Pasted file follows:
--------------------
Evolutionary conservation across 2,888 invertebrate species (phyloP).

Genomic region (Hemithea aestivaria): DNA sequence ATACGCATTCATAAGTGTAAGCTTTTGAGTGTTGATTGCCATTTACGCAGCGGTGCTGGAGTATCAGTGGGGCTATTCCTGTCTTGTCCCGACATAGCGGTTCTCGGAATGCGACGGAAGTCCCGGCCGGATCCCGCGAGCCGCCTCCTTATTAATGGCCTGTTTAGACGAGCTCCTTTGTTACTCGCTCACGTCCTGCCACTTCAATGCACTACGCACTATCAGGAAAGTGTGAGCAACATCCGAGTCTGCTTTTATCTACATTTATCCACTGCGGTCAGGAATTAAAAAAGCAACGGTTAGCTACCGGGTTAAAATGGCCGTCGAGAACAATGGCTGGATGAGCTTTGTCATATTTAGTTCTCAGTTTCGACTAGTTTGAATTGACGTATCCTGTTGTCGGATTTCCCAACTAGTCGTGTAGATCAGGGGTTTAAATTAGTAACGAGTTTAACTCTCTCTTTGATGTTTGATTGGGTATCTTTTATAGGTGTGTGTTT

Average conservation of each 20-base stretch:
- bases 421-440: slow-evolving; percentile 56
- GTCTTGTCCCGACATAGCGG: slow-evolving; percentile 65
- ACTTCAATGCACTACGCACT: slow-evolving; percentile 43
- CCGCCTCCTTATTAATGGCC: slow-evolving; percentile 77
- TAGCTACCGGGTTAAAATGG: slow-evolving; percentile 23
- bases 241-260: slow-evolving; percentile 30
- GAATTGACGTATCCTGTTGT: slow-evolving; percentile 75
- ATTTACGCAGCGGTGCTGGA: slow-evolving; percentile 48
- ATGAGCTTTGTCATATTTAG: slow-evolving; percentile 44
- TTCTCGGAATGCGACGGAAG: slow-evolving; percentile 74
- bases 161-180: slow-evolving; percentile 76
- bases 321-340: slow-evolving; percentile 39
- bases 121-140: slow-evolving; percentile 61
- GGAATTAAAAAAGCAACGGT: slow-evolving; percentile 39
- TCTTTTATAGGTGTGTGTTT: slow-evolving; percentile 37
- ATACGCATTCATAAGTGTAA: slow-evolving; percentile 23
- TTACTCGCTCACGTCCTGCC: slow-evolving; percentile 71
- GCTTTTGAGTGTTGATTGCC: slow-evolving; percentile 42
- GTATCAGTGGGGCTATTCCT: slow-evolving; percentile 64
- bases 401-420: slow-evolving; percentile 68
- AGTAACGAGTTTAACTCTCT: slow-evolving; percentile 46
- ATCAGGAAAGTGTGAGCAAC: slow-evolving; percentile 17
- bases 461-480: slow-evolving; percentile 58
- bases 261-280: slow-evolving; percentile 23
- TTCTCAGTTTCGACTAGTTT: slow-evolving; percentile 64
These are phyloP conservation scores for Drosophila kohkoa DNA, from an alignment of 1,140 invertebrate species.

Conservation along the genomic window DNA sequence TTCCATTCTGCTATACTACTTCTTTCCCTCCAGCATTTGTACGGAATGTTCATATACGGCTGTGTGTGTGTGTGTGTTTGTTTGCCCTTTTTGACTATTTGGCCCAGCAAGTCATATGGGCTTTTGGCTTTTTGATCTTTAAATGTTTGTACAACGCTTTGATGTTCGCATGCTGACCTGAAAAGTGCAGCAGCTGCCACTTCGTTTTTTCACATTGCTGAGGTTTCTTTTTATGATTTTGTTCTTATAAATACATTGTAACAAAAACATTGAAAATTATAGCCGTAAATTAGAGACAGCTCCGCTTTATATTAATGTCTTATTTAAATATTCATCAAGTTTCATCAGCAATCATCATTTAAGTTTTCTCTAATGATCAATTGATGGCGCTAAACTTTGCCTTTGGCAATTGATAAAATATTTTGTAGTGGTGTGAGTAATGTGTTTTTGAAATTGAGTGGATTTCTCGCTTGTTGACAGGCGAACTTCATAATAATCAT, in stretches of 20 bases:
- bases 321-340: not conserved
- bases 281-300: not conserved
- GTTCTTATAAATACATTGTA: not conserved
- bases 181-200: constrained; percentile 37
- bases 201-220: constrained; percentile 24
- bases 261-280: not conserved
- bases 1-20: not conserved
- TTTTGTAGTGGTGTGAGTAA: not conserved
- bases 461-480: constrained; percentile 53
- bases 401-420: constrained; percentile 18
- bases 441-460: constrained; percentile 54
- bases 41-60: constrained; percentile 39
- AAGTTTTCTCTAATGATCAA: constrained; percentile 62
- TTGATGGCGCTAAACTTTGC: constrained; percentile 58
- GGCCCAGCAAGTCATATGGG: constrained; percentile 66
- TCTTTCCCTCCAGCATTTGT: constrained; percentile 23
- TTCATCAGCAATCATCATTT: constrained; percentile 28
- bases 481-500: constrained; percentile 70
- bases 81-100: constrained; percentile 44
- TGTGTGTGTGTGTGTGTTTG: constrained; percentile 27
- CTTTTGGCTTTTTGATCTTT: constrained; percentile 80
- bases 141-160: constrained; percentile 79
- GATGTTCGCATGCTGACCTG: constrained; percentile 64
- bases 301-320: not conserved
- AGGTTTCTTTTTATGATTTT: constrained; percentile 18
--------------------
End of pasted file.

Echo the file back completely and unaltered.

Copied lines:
Evolutionary conservation across 2,888 invertebrate species (phyloP).

Genomic region (Hemithea aestivaria): DNA sequence ATACGCATTCATAAGTGTAAGCTTTTGAGTGTTGATTGCCATTTACGCAGCGGTGCTGGAGTATCAGTGGGGCTATTCCTGTCTTGTCCCGACATAGCGGTTCTCGGAATGCGACGGAAGTCCCGGCCGGATCCCGCGAGCCGCCTCCTTATTAATGGCCTGTTTAGACGAGCTCCTTTGTTACTCGCTCACGTCCTGCCACTTCAATGCACTACGCACTATCAGGAAAGTGTGAGCAACATCCGAGTCTGCTTTTATCTACATTTATCCACTGCGGTCAGGAATTAAAAAAGCAACGGTTAGCTACCGGGTTAAAATGGCCGTCGAGAACAATGGCTGGATGAGCTTTGTCATATTTAGTTCTCAGTTTCGACTAGTTTGAATTGACGTATCCTGTTGTCGGATTTCCCAACTAGTCGTGTAGATCAGGGGTTTAAATTAGTAACGAGTTTAACTCTCTCTTTGATGTTTGATTGGGTATCTTTTATAGGTGTGTGTTT

Average conservation of each 20-base stretch:
- bases 421-440: slow-evolving; percentile 56
- GTCTTGTCCCGACATAGCGG: slow-evolving; percentile 65
- ACTTCAATGCACTACGCACT: slow-evolving; percentile 43
- CCGCCTCCTTATTAATGGCC: slow-evolving; percentile 77
- TAGCTACCGGGTTAAAATGG: slow-evolving; percentile 23
- bases 241-260: slow-evolving; percentile 30
- GAATTGACGTATCCTGTTGT: slow-evolving; percentile 75
- ATTTACGCAGCGGTGCTGGA: slow-evolving; percentile 48
- ATGAGCTTTGTCATATTTAG: slow-evolving; percentile 44
- TTCTCGGAATGCGACGGAAG: slow-evolving; percentile 74
- bases 161-180: slow-evolving; percentile 76
- bases 321-340: slow-evolving; percentile 39
- bases 121-140: slow-evolving; percentile 61
- GGAATTAAAAAAGCAACGGT: slow-evolving; percentile 39
- TCTTTTATAGGTGTGTGTTT: slow-evolving; percentile 37
- ATACGCATTCATAAGTGTAA: slow-evolving; percentile 23
- TTACTCGCTCACGTCCTGCC: slow-evolving; percentile 71
- GCTTTTGAGTGTTGATTGCC: slow-evolving; percentile 42
- GTATCAGTGGGGCTATTCCT: slow-evolving; percentile 64
- bases 401-420: slow-evolving; percentile 68
- AGTAACGAGTTTAACTCTCT: slow-evolving; percentile 46
- ATCAGGAAAGTGTGAGCAAC: slow-evolving; percentile 17
- bases 461-480: slow-evolving; percentile 58
- bases 261-280: slow-evolving; percentile 23
- TTCTCAGTTTCGACTAGTTT: slow-evolving; percentile 64
These are phyloP conservation scores for Drosophila kohkoa DNA, from an alignment of 1,140 invertebrate species.

Conservation along the genomic window DNA sequence TTCCATTCTGCTATACTACTTCTTTCCCTCCAGCATTTGTACGGAATGTTCATATACGGCTGTGTGTGTGTGTGTGTTTGTTTGCCCTTTTTGACTATTTGGCCCAGCAAGTCATATGGGCTTTTGGCTTTTTGATCTTTAAATGTTTGTACAACGCTTTGATGTTCGCATGCTGACCTGAAAAGTGCAGCAGCTGCCACTTCGTTTTTTCACATTGCTGAGGTTTCTTTTTATGATTTTGTTCTTATAAATACATTGTAACAAAAACATTGAAAATTATAGCCGTAAATTAGAGACAGCTCCGCTTTATATTAATGTCTTATTTAAATATTCATCAAGTTTCATCAGCAATCATCATTTAAGTTTTCTCTAATGATCAATTGATGGCGCTAAACTTTGCCTTTGGCAATTGATAAAATATTTTGTAGTGGTGTGAGTAATGTGTTTTTGAAATTGAGTGGATTTCTCGCTTGTTGACAGGCGAACTTCATAATAATCAT, in stretches of 20 bases:
- bases 321-340: not conserved
- bases 281-300: not conserved
- GTTCTTATAAATACATTGTA: not conserved
- bases 181-200: constrained; percentile 37
- bases 201-220: constrained; percentile 24
- bases 261-280: not conserved
- bases 1-20: not conserved
- TTTTGTAGTGGTGTGAGTAA: not conserved
- bases 461-480: constrained; percentile 53
- bases 401-420: constrained; percentile 18
- bases 441-460: constrained; percentile 54
- bases 41-60: constrained; percentile 39
- AAGTTTTCTCTAATGATCAA: constrained; percentile 62
- TTGATGGCGCTAAACTTTGC: constrained; percentile 58
- GGCCCAGCAAGTCATATGGG: constrained; percentile 66
- TCTTTCCCTCCAGCATTTGT: constrained; percentile 23
- TTCATCAGCAATCATCATTT: constrained; percentile 28
- bases 481-500: constrained; percentile 70
- bases 81-100: constrained; percentile 44
- TGTGTGTGTGTGTGTGTTTG: constrained; percentile 27
- CTTTTGGCTTTTTGATCTTT: constrained; percentile 80
- bases 141-160: constrained; percentile 79
- GATGTTCGCATGCTGACCTG: constrained; percentile 64
- bases 301-320: not conserved
- AGGTTTCTTTTTATGATTTT: constrained; percentile 18